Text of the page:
To those not familiar with the way the matured version of Ron Hextall thinks, it always seemed an oddity that a former No. 1 goaltender would be content with entering an NHL season without a clear No. 1 goaltender, content instead to man the position with two middle-market entities as he has with Brian Elliott and Michal Neuvirth, and as he once had when Steve Mason was here.
Hextall would not have liked it any more than Mason did, which was a contributing factor to the parting of ways. Yet neither Mason nor Neuvirth was the reason the Flyers fell in the first round of their only playoff appearances over the last five years. Indeed, each played well enough to mask the disparity of play against the Rangers four Aprils ago (Mason) and the Capitals two years ago (Neuvirth). And if the Flyers, currently sitting in third place of the Metropolitan Division and riding a four-game winning streak as they take on the New Jersey Devils tonight at the Wells Fargo Center, do not reach the postseason again this year, Elliott or Neuvirth would be the unlikely villain.
Both have had their moments of faith and doubt over this uneven season. Neuvirth's 38-save performance in the Flyers' surprising 4-1 road victory over Vegas on Sunday underlines what a difference maker he can be when his "A" game arrives like an unexpected gift – as it did when he came in cold and rescued the Flyers during a shootout win against Arizona the night before. Elliott, again on the shelf indefinitely with what is believed to be a recurrence of a groin injury, is the most identifiable reason the Flyers are even in third place at this hour, his spirited and exceptional play in December and January rescuing them from that 10-game winless streak that appeared to have buried them.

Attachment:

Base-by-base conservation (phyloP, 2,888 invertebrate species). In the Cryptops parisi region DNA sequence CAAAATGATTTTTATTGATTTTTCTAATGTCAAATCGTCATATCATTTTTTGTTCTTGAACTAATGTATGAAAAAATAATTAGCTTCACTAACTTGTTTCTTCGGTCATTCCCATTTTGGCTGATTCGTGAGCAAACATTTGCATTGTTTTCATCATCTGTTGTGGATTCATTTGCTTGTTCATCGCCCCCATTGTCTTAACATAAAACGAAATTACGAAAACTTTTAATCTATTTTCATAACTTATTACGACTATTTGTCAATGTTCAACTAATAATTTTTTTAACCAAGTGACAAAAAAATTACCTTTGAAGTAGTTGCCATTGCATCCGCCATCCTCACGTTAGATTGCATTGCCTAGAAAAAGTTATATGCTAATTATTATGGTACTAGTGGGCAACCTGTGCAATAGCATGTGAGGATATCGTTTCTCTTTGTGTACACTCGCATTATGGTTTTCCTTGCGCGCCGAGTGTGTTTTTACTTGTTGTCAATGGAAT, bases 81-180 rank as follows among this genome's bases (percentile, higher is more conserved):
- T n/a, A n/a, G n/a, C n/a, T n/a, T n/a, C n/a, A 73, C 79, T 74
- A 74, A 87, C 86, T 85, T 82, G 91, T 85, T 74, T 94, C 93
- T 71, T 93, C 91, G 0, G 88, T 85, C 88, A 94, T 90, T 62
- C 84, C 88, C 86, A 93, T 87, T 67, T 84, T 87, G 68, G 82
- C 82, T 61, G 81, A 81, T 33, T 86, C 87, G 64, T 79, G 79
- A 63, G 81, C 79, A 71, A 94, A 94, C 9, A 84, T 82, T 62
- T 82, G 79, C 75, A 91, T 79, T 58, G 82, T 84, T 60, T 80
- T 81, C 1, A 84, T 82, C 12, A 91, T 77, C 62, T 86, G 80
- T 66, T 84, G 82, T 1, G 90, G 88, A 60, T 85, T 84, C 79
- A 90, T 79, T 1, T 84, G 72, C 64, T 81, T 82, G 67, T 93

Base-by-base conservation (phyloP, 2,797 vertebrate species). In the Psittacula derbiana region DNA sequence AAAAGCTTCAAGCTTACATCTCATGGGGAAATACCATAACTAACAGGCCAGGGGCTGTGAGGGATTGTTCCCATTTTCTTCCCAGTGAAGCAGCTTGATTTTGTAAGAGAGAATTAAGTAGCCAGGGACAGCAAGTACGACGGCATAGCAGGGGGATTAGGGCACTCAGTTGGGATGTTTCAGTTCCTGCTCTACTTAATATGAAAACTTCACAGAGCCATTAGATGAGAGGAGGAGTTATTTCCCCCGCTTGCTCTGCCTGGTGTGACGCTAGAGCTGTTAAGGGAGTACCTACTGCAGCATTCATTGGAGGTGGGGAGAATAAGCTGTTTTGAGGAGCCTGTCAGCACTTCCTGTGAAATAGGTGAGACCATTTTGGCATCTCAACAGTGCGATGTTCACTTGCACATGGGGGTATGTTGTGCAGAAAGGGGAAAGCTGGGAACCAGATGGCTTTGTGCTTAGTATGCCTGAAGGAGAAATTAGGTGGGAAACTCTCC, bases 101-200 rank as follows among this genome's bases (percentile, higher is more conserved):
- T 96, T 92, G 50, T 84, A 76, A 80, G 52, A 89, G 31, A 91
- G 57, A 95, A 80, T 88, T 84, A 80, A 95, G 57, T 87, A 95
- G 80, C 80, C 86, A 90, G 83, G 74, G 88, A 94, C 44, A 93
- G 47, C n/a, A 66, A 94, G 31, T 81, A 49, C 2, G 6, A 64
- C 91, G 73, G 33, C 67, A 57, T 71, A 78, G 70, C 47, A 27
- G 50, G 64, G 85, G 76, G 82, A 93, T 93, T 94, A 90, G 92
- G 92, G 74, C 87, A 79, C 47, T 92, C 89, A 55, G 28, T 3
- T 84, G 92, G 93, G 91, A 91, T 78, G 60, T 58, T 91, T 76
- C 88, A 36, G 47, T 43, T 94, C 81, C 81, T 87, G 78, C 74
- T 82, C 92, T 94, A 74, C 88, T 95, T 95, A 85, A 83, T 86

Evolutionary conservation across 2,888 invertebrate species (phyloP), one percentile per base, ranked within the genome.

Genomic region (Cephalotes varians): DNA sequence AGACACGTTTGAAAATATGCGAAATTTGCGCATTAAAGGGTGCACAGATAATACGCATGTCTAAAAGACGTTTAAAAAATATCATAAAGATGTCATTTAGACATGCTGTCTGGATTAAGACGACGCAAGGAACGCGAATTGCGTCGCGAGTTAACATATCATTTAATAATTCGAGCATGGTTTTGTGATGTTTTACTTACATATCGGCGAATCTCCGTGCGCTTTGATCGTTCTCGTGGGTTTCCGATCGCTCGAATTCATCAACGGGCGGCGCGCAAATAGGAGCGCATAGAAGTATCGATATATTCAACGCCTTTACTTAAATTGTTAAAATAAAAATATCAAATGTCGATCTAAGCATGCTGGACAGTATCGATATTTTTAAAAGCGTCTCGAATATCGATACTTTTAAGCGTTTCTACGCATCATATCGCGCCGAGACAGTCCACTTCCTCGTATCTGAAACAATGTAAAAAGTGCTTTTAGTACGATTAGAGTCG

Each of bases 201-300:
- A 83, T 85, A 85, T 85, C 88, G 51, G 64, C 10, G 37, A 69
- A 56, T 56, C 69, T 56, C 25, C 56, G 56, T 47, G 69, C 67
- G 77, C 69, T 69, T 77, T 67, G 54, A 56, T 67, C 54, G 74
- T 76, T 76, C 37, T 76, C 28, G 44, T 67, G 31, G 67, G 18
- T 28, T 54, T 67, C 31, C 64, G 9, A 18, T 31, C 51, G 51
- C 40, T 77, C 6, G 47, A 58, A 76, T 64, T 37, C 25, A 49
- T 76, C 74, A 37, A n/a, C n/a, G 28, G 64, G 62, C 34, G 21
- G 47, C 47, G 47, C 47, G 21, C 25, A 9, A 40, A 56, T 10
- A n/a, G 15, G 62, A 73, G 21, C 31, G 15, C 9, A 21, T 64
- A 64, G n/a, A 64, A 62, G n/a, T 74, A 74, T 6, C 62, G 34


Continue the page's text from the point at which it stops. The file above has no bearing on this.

"There's a good level of confidence in both of our guys,'' Flyers coach Dave Hakstol said Tuesday after the morning skate. "And obviously it's unfortunate that Brian is not available tonight. But when you can have Michal Neuvirth step in and do the job that he did in Vegas and has done the majority of the season for us, it's an area of strength.''
"When you have two goalies able to step up when you need them to, your confidence – being comfortable on the ice – it's better,'' Flyers captain Claude Giroux said.
The Devils, on the other hand, are feeling the hardship of their lack of depth at the goaltending position. Cory Schneider, in the third year of a seven-year deal that pays $6 million annually, has missed the last eight games and is not expected to even begin skating again until next week. The Devils' nosedive, in which they have lost eight of their last 11 and four in a row, coincides with that absence, their options being two longtime backups – 30-year-old Swede Eddie Lack, who was in the nets for Sunday's 5-3 loss to the Bruins, or 28-year-old Keith Kinkaid, who made 44 saves in a 6-1 loss to Columbus on Saturday in his 20th career start.
Kinkaid is expected to get the start tonight.
Combined, the salaries of Elliott ($2.75 million annually through 2018-19) and Neuvirth ($2.5 million through 2018-19) do not add up to the salary the Devils are on the hook for through 2021-22 for Schneider. Already 31, he averaged 62 games over the three seasons previous to this one – all of which ended without a playoff appearance.
That's hardly his fault. His goals-against average and his save percentage have justified the salary thus far. But four more seasons? He will have to prove as durable as his predecessor, future first-ballot Hall of Famer Martin Brodeur. And if his current status lingers long enough to sabotage the Devils' promising season, it's fair to question the contract even now.
The Flyers, meanwhile, soldier on, banking on Elliott's eventual recovery or the continuance of good Neuvy. Neither is the safest of bets. But for now, at least, you'd rather have Hextall's hand than that of New Jersey general manager Ray Shero.